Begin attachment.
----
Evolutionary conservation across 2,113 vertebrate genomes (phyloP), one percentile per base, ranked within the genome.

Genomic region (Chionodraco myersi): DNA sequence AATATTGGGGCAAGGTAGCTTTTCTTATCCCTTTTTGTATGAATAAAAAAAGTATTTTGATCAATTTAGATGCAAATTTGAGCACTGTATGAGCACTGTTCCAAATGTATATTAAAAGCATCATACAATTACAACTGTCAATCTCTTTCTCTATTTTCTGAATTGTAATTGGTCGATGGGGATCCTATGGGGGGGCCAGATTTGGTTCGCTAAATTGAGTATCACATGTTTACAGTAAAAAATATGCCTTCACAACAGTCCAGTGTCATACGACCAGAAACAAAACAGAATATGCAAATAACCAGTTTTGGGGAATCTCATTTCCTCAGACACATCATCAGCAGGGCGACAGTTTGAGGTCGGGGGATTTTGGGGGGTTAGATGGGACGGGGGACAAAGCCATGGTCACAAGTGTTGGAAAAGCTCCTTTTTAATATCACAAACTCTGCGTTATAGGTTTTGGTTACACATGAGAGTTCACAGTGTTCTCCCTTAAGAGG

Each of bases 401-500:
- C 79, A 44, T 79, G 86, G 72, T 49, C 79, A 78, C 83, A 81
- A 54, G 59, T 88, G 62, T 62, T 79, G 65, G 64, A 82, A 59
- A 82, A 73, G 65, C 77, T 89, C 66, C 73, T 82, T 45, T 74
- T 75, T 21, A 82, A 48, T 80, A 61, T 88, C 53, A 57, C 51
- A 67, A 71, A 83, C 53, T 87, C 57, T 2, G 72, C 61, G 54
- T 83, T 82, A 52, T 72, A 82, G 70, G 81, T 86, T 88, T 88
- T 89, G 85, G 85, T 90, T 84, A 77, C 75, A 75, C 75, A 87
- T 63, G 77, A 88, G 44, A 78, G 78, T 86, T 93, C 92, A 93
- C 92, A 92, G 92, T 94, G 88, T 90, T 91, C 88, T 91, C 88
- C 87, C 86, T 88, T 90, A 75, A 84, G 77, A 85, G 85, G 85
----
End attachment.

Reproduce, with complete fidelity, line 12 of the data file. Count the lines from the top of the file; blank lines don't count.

- C 92, A 92, G 92, T 94, G 88, T 90, T 91, C 88, T 91, C 88